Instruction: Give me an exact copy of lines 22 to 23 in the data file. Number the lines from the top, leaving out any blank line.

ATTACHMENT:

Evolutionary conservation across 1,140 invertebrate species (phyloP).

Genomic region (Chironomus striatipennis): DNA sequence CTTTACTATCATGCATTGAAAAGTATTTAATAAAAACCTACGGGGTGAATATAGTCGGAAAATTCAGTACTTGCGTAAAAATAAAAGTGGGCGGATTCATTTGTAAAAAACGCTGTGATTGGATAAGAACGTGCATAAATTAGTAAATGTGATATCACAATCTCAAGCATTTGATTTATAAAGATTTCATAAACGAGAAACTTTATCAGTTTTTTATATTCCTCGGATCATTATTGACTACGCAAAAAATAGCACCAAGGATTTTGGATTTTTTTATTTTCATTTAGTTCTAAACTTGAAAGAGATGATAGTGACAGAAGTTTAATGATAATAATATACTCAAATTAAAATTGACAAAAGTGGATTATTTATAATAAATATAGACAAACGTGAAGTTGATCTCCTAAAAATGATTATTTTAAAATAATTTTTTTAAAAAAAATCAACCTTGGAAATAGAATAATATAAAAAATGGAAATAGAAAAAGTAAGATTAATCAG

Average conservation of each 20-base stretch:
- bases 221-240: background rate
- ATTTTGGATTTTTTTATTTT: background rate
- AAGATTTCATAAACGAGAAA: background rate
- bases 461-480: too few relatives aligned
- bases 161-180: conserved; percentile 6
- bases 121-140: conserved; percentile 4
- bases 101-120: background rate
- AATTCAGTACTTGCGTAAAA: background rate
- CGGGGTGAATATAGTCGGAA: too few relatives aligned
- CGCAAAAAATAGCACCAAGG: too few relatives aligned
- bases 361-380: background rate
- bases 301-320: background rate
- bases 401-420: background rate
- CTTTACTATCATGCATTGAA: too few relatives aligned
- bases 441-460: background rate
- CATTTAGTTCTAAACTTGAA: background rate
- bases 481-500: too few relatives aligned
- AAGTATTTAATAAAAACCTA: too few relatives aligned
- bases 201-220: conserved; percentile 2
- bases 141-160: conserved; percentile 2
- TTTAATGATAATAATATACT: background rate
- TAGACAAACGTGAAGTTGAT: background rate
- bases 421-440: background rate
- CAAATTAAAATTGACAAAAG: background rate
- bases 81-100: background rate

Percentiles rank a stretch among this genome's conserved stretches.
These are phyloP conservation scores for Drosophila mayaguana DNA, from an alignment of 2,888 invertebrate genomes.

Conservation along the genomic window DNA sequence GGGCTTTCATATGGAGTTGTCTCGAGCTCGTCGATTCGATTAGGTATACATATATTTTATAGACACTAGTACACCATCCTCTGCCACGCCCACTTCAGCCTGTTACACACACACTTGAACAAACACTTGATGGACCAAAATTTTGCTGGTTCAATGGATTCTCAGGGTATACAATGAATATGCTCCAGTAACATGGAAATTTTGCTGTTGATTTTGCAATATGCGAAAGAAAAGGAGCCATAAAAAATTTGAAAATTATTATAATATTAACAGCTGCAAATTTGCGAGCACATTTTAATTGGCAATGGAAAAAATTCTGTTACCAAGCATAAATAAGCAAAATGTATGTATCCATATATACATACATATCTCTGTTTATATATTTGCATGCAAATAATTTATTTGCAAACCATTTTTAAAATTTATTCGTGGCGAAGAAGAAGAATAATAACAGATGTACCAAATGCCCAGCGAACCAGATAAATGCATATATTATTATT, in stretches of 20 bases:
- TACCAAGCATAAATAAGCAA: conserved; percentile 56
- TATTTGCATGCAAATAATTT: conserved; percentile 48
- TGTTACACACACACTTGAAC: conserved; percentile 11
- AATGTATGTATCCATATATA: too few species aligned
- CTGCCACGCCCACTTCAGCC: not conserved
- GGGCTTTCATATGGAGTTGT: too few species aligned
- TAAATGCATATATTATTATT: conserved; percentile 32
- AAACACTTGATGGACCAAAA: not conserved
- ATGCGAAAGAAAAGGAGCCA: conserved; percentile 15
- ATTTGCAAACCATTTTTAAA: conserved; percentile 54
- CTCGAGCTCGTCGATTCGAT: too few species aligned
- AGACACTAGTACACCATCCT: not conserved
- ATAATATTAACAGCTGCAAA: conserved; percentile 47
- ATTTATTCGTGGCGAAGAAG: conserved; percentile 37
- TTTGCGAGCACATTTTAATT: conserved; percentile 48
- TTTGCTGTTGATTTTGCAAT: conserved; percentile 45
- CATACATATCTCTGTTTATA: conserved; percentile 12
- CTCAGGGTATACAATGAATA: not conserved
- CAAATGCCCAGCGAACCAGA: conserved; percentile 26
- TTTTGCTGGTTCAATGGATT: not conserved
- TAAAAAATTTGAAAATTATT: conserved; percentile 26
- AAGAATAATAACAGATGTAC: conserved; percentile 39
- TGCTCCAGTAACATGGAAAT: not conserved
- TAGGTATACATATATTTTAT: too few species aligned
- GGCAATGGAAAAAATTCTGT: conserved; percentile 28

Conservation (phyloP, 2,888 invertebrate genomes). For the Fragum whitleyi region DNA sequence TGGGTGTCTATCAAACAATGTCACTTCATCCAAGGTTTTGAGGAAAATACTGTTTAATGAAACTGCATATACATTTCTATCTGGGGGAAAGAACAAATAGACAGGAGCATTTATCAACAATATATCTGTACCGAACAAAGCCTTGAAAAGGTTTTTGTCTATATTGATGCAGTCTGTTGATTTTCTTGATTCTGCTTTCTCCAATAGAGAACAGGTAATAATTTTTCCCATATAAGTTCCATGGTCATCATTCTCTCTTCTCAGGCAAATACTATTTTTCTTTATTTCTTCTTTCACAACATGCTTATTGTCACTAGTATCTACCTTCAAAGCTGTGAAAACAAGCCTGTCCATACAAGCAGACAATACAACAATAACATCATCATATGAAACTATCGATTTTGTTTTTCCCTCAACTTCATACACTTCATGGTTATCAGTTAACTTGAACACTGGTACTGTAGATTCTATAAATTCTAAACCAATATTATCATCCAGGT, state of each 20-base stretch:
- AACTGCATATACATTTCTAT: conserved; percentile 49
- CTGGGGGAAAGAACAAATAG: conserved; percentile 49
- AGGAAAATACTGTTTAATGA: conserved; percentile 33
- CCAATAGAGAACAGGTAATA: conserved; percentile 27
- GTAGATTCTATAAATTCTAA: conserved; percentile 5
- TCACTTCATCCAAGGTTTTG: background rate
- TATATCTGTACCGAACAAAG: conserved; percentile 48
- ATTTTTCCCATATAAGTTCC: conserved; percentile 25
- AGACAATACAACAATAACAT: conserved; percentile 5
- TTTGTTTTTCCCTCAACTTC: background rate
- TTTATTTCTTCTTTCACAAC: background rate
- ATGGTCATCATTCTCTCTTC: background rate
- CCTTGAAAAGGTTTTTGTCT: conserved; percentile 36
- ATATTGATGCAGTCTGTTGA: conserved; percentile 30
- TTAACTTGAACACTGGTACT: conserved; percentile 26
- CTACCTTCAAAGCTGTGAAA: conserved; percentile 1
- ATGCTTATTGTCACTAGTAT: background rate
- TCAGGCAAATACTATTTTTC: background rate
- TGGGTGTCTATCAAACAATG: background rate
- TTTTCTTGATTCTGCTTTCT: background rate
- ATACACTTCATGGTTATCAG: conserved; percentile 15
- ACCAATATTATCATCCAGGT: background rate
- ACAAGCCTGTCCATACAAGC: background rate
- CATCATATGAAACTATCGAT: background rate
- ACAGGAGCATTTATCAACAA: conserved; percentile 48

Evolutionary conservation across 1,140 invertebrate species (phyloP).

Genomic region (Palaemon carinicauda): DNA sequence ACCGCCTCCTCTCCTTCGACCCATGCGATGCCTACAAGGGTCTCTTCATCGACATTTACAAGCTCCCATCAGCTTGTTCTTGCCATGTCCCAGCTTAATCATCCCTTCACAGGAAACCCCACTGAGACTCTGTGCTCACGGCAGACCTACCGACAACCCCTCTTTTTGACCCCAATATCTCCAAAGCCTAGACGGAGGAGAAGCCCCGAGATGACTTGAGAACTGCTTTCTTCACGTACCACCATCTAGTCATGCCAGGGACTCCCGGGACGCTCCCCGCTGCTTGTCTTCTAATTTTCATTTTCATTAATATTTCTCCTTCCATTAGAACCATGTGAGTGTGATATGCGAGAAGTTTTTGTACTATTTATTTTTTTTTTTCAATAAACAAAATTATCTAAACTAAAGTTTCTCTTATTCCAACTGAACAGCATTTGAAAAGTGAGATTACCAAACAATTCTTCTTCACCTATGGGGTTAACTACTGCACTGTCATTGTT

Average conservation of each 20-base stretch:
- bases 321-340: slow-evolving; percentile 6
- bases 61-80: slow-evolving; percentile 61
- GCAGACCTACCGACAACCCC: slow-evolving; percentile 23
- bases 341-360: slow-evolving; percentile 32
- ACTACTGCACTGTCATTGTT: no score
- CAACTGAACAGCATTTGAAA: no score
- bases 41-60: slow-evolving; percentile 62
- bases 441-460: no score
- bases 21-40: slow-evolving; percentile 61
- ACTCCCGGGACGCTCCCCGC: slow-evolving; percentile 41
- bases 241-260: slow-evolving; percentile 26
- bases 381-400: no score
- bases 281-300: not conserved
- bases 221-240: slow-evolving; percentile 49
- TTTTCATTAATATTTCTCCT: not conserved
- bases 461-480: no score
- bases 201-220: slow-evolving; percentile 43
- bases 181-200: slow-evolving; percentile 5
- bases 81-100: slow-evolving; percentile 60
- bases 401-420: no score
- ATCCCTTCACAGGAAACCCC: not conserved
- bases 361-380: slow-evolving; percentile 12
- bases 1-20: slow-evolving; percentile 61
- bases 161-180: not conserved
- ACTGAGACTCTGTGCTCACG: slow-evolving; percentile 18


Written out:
- bases 201-220: conserved; percentile 2
- bases 141-160: conserved; percentile 2